Wonder Woman is the best movie to released so far as part of Warner Brothers’ DC Comics Extended Universe film franchise. Granted the bar there is rather low, but director Patty Jenkins’ big screen adaptation of the iconic superheroine manages to clear it in, to steal a turn of phrase from one of her Justice League colleagues, a single bound. While the movie does have a few problems, it is a worthy first big screen solo story for a character who has been a pop culture mainstay for over seven and a half decades.
At its core, the film is a standard origin story, and if you are familiar with the character you probably know the basic beats. Diana (Gal Gadot) is the daughter of Hippolyta, Queen of the Amazons. The nearly immortal Amazons have been living on the magically hidden island of Themyscira since the time of the Greek gods. Diana is the only child born on the island, and to hear her mother tell the story, was created out of clay and imbued with life by Zeus himself. But after centuries of isolation, the island’s magical veil is pierced by a crashing plane piloted by American pilot and spy Steve Trevor (Chris Pine). Although the Amazons imprison Steve, Diana is intrigued by his story of a world at war beyond their shores. Believing that the last of the gods, Ares, could be the one behind this globe-spanning conflict, Diana frees Steve and the two head back to London to see what they can do about ending what Steve called “the War to end all wars.”
It is hard to believe that in the 14 years since Patty Jenkins made her first film – 2003’s Monster – and now, the director has not shot a feature film. The jump from a small indie drama like her debut to a big budget tentpole like Wonder Woman can be daunting even without such a sabbatical, but Jenkins handles it with ease. No sophomore slump here. While she does use some of the visual tricks that Zack Snyder used in previous franchise entries Man Of Steel and Batman V Superman – slow motion and speed ramping – here the action sequences come across much more coherent. Jenkins defines the space in which the heroics will occur and then lets the heroes and villains clash to great effect. At one point a few years back, Jenkins was set to direct Marvel’s Thor: The Dark World but ultimately didn’t sign on. Marvel’s loss was this film’s gain.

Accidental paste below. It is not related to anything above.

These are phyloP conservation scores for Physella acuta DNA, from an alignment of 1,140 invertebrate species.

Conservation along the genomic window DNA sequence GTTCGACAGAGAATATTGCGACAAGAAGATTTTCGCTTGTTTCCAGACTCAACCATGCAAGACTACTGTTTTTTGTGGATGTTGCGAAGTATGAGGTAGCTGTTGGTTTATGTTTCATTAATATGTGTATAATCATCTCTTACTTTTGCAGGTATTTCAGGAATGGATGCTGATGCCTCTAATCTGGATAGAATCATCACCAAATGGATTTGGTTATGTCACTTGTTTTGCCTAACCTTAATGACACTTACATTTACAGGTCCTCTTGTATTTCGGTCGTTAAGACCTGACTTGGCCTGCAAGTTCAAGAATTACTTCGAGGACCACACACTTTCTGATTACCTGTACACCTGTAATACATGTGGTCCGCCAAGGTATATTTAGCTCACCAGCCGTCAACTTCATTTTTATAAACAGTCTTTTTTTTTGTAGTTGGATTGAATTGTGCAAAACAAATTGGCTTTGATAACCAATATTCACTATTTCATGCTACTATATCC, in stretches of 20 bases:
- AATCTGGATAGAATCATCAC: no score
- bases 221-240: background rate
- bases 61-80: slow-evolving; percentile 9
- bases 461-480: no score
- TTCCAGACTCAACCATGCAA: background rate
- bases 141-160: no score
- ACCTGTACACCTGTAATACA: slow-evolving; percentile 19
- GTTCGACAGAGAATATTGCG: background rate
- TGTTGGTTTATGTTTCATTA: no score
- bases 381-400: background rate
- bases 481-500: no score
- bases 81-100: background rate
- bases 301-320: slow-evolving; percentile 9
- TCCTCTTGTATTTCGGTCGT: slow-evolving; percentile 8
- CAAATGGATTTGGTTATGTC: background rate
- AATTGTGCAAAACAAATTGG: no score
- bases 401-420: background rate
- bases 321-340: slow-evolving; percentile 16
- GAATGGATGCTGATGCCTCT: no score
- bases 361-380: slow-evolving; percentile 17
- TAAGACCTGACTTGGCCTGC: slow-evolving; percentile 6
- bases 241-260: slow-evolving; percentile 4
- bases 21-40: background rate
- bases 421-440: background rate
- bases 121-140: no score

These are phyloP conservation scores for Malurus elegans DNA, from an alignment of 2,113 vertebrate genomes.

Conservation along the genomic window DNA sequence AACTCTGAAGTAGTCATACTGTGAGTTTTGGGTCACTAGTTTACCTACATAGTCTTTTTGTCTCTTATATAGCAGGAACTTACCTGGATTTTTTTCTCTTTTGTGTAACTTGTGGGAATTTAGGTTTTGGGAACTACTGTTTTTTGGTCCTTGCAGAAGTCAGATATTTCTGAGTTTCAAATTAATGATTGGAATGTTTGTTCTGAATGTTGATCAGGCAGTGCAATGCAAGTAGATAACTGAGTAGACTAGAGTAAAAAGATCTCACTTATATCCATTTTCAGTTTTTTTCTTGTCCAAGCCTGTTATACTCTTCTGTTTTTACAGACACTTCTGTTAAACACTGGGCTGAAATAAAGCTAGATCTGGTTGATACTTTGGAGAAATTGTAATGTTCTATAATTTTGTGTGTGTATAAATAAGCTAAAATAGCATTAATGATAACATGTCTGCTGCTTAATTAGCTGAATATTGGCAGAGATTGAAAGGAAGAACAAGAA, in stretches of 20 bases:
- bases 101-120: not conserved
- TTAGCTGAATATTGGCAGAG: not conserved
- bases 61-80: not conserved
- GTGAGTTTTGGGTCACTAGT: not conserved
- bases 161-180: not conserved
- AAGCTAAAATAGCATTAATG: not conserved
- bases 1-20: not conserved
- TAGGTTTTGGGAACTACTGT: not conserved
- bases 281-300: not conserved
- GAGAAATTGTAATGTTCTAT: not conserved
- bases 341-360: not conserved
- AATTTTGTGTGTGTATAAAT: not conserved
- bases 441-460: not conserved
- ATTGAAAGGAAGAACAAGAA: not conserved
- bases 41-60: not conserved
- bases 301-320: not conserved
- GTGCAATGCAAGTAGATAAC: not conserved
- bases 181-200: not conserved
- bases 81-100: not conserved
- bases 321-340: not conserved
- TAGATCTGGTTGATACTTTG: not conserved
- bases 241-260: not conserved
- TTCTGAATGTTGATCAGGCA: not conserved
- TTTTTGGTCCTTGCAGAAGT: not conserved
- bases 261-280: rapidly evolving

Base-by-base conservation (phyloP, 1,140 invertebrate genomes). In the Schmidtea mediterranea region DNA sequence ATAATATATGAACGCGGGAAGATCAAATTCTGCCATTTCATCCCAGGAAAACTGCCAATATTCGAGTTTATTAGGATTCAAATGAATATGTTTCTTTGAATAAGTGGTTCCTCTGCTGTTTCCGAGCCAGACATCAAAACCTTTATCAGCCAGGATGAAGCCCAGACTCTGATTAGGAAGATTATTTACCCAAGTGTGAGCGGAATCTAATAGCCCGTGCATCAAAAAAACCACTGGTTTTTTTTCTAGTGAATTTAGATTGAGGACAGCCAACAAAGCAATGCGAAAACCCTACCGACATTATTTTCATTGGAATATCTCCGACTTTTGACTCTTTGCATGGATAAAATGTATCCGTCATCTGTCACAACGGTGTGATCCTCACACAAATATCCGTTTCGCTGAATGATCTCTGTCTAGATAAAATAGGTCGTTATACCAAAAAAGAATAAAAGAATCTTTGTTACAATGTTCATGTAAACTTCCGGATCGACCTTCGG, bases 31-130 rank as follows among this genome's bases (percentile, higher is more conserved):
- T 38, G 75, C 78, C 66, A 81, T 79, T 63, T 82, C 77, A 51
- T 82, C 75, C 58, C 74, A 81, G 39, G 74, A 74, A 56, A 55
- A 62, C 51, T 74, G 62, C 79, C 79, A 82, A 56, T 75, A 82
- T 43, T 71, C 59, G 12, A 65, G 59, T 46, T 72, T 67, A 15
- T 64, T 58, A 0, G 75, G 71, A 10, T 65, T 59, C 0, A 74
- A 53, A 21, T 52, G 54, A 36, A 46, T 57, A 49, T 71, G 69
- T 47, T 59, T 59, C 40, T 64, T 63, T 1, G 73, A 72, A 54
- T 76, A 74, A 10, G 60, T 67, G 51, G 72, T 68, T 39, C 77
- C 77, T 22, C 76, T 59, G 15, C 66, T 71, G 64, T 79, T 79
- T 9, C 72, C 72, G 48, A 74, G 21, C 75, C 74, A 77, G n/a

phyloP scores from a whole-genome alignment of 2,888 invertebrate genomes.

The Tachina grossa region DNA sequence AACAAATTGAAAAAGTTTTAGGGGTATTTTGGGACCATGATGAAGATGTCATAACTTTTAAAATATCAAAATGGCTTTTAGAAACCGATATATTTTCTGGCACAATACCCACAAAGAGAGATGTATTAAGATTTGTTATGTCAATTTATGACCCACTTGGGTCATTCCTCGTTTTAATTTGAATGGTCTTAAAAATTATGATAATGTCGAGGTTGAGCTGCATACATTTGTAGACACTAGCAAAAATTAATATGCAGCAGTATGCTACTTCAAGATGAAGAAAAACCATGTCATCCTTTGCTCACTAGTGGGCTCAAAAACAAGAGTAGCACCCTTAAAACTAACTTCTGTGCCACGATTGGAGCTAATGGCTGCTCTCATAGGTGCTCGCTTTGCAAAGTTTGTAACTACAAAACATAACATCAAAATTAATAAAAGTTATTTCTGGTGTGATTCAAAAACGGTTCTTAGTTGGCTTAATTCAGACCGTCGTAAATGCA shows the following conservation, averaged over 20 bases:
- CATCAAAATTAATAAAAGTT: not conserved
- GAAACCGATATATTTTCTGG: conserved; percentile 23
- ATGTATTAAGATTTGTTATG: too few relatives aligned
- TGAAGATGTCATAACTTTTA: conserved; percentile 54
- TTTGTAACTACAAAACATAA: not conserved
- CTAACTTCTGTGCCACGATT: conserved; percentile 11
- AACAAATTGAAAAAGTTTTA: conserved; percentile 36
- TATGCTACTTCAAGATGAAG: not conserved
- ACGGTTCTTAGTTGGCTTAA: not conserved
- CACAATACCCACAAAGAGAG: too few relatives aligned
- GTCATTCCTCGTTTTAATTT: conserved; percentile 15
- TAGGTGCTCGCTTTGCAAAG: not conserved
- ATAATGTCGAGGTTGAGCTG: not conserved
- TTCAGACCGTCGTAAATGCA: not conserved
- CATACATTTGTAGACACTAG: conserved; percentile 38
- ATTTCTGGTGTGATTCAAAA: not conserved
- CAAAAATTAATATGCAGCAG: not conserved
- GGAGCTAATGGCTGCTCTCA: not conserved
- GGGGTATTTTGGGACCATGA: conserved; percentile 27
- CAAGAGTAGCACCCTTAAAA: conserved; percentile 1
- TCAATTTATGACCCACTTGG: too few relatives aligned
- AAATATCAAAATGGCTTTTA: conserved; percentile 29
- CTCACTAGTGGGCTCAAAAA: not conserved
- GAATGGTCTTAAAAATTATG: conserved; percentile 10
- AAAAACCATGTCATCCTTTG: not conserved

At no point does the film loose sight of its lead character. Sure this is pretty much a standard origin story film with its lead character going on the prescribed hero’s journey, but it is a tale told well. The screenplay is by Allan Heinberg, who, in addition to several years of writing television, wrote a well regarded run on the Wonder Woman comic. There is a solid handle on the character and there is no attempt to layer unneeded angst or grittiness on her.
The film does kick off with a lot of exposition, with various characters discussing Diana’s background or telling the story of how the Amazons came to be hidden away from the rest of the world. While to a degree it can’t be helped as this information becomes important to the plot later, it definitely feels as if there better ways to convey it all. Perhaps if we spent a little more time on Themyscira, there could have been a way for Steve, as an audience surrogate, to learn some of this lore at the same time we do.
But it is hard to fault the movie for wanting to lay its groundwork as quickly as possible before getting Steve and Diana out into the real world to do their stuff. Pine and Godot share a fun chemistry with Pine’s breezy charm playing well against Godot’s fish-out-of-water earnestness. And the film does a good job at using that chemistry for comedic moments that come from the characters and not just someone making wiseass remarks.
The film’s World War One setting may seem a bit off for some fans, considering that the character was first published in the months leading up to World War Two. Some have seen shifting the film’s time period a few decades earlier as a way to avoid direct comparisons with another World War Two spawned hero – Marvel’s Captain America. But the change actually serves the film fairly well. Diana is driven by the ancient charge from the gods that the Amazons were to be peacemakers in the world. And when she hears Steve’s stories of a “war to end all wars,” she sees this as a call to return to that divinely ordered destiny. And believing that Ares, whose slaughter of the other gods is partially what drove the Amazons into hiding, is secretly motivating this conflict only hardens her resolve to bring it to an end.
It should be noted that Wonder Woman‘s treatment of war is a bit more frank than how we saw Marvel’s Captain America: The First Avenger deal with it. Captain America kept the horrors of war at a good arm’s distance away, instead choosing to be a rousing adventure. Wonder Woman is a bit more upfront with showing the inhumane toll war can have on people, at least as much as a PG-13 rating will allow. Diana starts her journey seeking a rousing adventure but instead discovers the true cost of war and with that knowledge comes a wavering in her belief in the goodness of man. This is set up for the film’s finale in which Diana and Ares come to blows as much over the purity of corruptibility of man’s nature as they do anything else.
This philosophical slant to the fight alone makes the climax of the film more interesting than the usual slugfests where the hero is trying to stop the villains’ plan of poorly motivated mass destruction. In the end, Wonder Woman represents hope for the best in mankind, and given this superhero universe’s offerings up until now, it is something that the franchise is in desperate need of.